August 5, 2010 in Region

WA Supreme Court: Rude judge suspended for 5 days

Rachel La Corte Associated Press
 

OLYMPIA — A King County judge who has been compared to TV’s “Judge Judy” should be suspended without pay for five days for being rude to defendants in her courtroom, the state Supreme Court ruled today.

The sharply divided court said that King County District Judge Judith Eiler violated rules requiring judges to be “patient, dignified, and courteous” to defendants, lawyers and others when she used the terms “idiot” and “stupid” when talking to litigants. While five justices signed on for the five-day suspension, four others felt she should have faced a longer suspension.

Eiler, who was first elected to the bench in 1992, handles mostly small claims and traffic infractions out of a courtroom in Issaquah. The Commission on Judicial Conduct said Eiler frequently cut off defendants when they tried to speak, belittled them and didn’t allow them to present evidence — the same conduct that drew a reprimand for Eiler from the commission in 2005.

Eiler completed sensitivity training following the earlier reprimand.

The justices cited a few court exchanges from 2008 that sparked the most recent complaint, including one where a defendant had received a ticket for driving over the speed limit.

The defendant argued the speed was consistent with traffic, and mentioned the car’s out-of-state-plates. Eiler responded that the license plates didn’t make a difference in why the car was pulled over, because “we don’t troll for stupid people out of state who speed over the speed limit.”

The next day, Eiler asked another defendant why she should reduce the cost of the ticket, “other than telling me that you were an idiot and driving with the cars around you(?)”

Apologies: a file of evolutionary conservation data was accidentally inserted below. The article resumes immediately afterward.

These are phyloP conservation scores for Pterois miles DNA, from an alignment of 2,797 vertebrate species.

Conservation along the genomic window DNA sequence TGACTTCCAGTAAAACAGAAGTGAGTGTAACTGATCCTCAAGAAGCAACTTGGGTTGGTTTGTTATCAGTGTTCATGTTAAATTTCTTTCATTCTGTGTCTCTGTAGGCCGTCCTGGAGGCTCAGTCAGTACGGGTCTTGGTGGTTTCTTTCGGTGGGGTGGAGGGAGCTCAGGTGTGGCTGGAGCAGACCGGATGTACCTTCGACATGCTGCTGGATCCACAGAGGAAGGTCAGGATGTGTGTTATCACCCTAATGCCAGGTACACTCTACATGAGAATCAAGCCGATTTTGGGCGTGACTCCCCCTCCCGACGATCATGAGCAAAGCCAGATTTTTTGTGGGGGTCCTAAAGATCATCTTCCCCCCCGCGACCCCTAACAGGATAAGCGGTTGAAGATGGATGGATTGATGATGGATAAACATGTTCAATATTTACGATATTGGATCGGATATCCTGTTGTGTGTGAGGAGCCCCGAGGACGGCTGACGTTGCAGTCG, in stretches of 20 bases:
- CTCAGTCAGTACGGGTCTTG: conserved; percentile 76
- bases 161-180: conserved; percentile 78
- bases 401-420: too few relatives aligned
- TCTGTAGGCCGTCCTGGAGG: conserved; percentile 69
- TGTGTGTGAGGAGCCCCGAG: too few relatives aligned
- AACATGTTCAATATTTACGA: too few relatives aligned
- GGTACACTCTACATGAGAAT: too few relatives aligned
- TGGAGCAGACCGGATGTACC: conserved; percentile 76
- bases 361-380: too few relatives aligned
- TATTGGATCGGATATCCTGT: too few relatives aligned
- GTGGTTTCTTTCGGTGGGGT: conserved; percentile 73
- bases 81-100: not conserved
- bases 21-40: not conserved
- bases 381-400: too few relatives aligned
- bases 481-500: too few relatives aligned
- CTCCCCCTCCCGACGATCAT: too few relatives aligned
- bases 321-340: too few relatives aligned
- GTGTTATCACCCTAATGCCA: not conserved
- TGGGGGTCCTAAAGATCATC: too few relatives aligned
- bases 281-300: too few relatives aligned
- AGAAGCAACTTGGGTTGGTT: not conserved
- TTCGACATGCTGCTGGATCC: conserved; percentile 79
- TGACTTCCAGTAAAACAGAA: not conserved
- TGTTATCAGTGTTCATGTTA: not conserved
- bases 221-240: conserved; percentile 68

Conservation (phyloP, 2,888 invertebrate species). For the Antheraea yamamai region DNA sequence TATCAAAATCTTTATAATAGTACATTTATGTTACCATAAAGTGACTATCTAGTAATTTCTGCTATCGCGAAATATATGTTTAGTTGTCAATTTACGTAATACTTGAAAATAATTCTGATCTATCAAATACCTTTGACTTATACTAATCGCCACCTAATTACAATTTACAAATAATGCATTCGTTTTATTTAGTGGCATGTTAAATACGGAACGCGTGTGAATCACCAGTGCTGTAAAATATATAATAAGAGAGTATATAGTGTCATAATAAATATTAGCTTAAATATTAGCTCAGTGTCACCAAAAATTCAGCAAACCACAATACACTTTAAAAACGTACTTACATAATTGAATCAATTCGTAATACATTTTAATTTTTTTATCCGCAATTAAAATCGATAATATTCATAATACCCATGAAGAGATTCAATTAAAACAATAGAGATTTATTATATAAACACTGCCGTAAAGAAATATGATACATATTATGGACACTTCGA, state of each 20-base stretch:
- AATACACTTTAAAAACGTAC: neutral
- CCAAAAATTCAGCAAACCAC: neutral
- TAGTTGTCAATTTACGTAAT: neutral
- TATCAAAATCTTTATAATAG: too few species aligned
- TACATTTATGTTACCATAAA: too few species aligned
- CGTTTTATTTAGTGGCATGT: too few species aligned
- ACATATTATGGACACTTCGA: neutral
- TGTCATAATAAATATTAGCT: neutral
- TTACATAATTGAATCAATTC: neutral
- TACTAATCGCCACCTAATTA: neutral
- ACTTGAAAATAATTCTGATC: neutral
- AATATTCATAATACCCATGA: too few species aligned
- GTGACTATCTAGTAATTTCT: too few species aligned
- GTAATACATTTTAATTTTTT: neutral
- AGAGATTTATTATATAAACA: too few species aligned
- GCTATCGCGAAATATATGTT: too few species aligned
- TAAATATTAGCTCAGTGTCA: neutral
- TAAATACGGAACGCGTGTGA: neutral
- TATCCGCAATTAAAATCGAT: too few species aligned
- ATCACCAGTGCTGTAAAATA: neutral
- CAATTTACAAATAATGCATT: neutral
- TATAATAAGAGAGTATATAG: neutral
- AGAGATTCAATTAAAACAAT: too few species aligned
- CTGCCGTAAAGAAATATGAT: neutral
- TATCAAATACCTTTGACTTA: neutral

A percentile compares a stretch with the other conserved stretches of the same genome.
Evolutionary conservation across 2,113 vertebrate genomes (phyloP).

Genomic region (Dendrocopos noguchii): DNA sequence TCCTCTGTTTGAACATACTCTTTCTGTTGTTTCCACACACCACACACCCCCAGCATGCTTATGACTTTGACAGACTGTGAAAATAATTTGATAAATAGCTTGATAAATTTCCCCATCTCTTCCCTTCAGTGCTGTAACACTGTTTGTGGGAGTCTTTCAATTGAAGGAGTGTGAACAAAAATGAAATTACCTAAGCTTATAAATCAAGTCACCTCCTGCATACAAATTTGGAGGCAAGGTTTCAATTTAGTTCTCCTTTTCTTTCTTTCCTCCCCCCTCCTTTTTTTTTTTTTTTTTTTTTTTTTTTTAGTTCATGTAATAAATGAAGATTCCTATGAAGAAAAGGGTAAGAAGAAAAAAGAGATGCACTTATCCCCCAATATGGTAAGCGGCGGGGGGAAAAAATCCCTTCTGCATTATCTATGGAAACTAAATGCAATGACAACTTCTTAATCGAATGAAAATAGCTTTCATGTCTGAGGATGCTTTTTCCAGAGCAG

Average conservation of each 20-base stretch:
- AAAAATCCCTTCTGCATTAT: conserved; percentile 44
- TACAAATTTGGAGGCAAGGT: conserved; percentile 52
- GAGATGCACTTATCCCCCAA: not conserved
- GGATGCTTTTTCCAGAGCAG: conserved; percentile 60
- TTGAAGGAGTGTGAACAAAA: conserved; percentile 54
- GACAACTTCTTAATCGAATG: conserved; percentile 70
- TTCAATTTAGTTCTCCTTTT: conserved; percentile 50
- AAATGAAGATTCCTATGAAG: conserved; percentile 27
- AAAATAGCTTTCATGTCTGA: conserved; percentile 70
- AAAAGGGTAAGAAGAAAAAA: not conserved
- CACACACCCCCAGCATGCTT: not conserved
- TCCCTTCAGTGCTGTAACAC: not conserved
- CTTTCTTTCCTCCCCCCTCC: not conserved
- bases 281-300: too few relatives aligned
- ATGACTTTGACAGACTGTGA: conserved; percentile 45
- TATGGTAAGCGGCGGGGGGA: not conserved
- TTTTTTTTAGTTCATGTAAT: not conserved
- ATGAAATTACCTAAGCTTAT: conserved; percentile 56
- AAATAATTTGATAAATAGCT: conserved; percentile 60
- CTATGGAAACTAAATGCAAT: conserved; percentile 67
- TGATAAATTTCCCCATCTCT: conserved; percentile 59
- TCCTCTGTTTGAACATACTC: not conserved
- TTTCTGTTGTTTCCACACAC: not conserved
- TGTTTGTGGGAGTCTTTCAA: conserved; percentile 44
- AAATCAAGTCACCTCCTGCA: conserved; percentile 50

In another case a month later, she told another defendant, “You can see your picture on the headlines of the Seattle Times, stupid young man who shouldn’t be driving.”

“One or two rude, impatient, or even slightly condescending comments might be understandable — after all, no jurist is perfect,” Justice Jim Johnson wrote for the lead opinion that called for the five-day suspension and affirmed the commission’s censure of her last year. “But more than a dozen such instances is not understandable; rather, it evidences an unacceptable pattern of misbehavior.”

Justices Charles Johnson, Tom Chambers and Justice Pro Tem. Christine Quinn-Brintnall joined Johnson on the lead opinion.

But four others insisted that Eiler should be subject to the 90-day suspension that had been recommended by the commission last year.

“Statements by a judge implying that a litigant is an “idiot” or “stupid” and the rendering of other derisive comments about persons who are before the judge is not conduct that engenders respect for the judiciary or provides confidence in the impartiality of the justice system,” Justice Gerry Alexander wrote for the dissent, joined by Chief Justice Barbara Madsen and Justices Mary Fairhurst and Debra Stephens.

Justice Richard Sanders wrote separately to say Eiler should only be reprimanded, and says he sided with the majority only to prevent the longer suspension.

“While Judge Eiler sometimes acted discourteously, even rudely, her conduct did not rise to that of other judges whose behavior warranted suspension,” he wrote.

Eiler’s lawyer, Anne Bremner, said the shortened suspension was a victory, especially since the commission’s counsel had originally recommended her removal from the bench.

Bremner said that Eiler is a no-nonsense judge, and that judges shouldn’t be sanctioned because of their personality.

“She’s sharp and to the point,” she said, and noted that the allegations only represented a small percentage of the approximately 100,000 cases she’s handled.

Bremner said that Eiler has “taken to heart all of the comments that have been made about her.”

“She takes pride in her work and wants to continue in that capacity,” she said.

Reiko Callner, executive director of the state Commission on Judicial Conduct, said that the suspension would begin either today or Friday, depending on Eiler’s case schedule

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